You nod off during the day, and not just when you intend to nap. You find yourself falling asleep during daytime activities - like driving or during conversation. It’s normal to feel tired after a poor night of sleep, but continued, excessive sleepiness should be followed up with a physician that specializes in sleep and sleep disorders.
Trouble shutting down
Psychological conditions like anxiety and depression can make it difficult to shut off your brain off at night and fall into a peaceful sleep. Trouble falling and staying asleep are tell-tale symptoms of insomnia, as are tension headaches and moodiness.
If you wake up with a headache, you might suffer from sleep apnea. Migraine headaches occur in direct relationship to the number of REM sleep cycles that one experiences throughout the night. This relationship is even more pronounced with cluster headaches.
Fibromyalgia is a medical syndrome that causes widespread pain and stiffness in the muscles and joints and sleep problems/chronic daytime fatigue. Fibromyalgia and sleep disturbances are closely correlated; the pain makes sleep more difficult and sleep deprivation exacerbates pain. Though it continues to be a misunderstood syndrome, Fibromyalgia has become seen as a real problem, affecting between 2% and 6% of people worldwide.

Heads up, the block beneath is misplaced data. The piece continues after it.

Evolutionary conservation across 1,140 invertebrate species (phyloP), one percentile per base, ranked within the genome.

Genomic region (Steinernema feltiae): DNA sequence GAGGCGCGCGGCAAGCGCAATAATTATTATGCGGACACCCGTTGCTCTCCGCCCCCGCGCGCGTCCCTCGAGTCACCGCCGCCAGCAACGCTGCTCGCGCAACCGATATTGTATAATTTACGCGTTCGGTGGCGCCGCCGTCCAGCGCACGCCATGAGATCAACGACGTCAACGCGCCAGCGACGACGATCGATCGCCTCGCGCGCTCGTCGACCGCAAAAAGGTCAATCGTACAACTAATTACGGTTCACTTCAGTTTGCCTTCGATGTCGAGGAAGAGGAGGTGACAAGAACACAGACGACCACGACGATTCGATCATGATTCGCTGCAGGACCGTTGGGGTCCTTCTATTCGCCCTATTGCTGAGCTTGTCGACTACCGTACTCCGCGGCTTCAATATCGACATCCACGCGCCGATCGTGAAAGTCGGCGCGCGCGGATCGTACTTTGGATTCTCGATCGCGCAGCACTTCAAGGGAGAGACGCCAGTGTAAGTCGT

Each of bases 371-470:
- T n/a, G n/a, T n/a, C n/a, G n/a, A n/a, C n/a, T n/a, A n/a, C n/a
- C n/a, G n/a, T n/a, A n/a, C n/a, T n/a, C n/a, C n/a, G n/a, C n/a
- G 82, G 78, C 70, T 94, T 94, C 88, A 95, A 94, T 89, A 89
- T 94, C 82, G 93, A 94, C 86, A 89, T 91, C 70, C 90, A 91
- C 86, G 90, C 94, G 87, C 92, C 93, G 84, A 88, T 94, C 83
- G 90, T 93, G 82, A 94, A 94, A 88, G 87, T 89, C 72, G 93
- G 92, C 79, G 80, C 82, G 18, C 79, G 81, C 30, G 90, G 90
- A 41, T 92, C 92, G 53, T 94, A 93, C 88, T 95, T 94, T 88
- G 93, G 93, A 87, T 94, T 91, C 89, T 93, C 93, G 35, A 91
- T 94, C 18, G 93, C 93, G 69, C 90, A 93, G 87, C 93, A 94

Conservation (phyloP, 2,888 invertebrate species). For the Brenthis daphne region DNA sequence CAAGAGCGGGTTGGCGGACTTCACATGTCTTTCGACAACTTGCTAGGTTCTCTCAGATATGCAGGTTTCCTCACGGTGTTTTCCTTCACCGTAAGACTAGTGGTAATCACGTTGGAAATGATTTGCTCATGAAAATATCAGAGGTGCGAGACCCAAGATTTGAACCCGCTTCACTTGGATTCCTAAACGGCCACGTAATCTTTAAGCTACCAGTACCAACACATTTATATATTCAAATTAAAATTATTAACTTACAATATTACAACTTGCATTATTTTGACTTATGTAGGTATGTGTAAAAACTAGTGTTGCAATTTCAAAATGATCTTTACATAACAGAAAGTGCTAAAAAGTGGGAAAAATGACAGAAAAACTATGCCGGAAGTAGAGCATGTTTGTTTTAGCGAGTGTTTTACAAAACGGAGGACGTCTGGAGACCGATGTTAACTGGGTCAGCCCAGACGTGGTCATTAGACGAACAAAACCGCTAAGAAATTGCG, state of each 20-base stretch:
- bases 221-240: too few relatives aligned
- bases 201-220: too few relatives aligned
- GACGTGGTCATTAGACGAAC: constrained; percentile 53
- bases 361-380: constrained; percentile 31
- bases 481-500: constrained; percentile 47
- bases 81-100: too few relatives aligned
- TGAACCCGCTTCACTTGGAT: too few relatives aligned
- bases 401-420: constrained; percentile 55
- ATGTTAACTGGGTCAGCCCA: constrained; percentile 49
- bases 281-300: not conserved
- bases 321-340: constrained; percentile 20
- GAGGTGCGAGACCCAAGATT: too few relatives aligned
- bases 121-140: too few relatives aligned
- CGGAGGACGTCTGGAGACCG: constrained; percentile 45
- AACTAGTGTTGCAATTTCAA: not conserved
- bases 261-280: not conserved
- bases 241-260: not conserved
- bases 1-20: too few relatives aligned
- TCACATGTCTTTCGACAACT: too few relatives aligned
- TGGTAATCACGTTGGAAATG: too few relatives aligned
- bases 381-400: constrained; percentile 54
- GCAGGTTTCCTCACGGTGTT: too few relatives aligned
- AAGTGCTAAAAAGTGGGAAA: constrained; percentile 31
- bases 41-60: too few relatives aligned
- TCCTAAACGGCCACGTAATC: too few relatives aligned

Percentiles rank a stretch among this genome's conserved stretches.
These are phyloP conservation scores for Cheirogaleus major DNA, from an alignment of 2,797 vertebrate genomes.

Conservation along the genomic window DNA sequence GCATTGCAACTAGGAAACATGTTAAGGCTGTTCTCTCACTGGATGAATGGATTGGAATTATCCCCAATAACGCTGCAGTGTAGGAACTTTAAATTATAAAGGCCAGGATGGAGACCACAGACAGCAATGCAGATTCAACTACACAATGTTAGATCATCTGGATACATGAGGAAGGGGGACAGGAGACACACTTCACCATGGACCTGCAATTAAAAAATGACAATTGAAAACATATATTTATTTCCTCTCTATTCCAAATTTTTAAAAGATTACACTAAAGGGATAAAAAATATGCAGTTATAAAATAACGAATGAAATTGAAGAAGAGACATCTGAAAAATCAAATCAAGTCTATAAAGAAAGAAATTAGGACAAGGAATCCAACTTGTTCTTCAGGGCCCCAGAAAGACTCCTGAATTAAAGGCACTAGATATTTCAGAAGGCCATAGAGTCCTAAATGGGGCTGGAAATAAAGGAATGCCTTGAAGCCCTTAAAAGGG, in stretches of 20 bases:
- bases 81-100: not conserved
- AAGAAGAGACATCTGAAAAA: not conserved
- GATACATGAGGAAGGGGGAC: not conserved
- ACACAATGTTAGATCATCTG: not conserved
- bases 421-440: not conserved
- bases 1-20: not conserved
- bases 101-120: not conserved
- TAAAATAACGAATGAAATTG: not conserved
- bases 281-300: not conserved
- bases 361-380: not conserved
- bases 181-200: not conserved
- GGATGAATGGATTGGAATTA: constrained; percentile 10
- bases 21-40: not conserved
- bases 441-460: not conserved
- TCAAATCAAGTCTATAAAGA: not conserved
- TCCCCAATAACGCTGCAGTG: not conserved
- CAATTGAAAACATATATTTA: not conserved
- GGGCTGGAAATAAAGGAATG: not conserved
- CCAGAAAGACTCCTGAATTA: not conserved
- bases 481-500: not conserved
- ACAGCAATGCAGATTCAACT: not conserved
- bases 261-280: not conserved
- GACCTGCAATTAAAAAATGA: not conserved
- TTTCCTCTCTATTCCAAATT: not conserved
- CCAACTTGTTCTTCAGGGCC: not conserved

Tips to a better sleep
While you should consult with a doctor if you have any sign of a chronic sleep disorder, there are some basic tips to follow to improve your chances of a better night's sleep.
The spa at the Edition Hotel in Miami Beach has lots of options to achieve relaxation. One of those is...sleeping.
Through their "Power Nap" service, Biotic Wave cables are attached to the subject's ear lobes like clip-on earrings. These cables deliver low, alternating electrical currents, intended to propel the subject into a deep, REM, state of sleep. In this 20 minute treatment, the subject bypasses the other usual sleep cycles, reaching this dreaming phase much faster than he/she would if he/she simply went to sleep. After a few hours of treatment, the subject apparently experiences a surge of energy.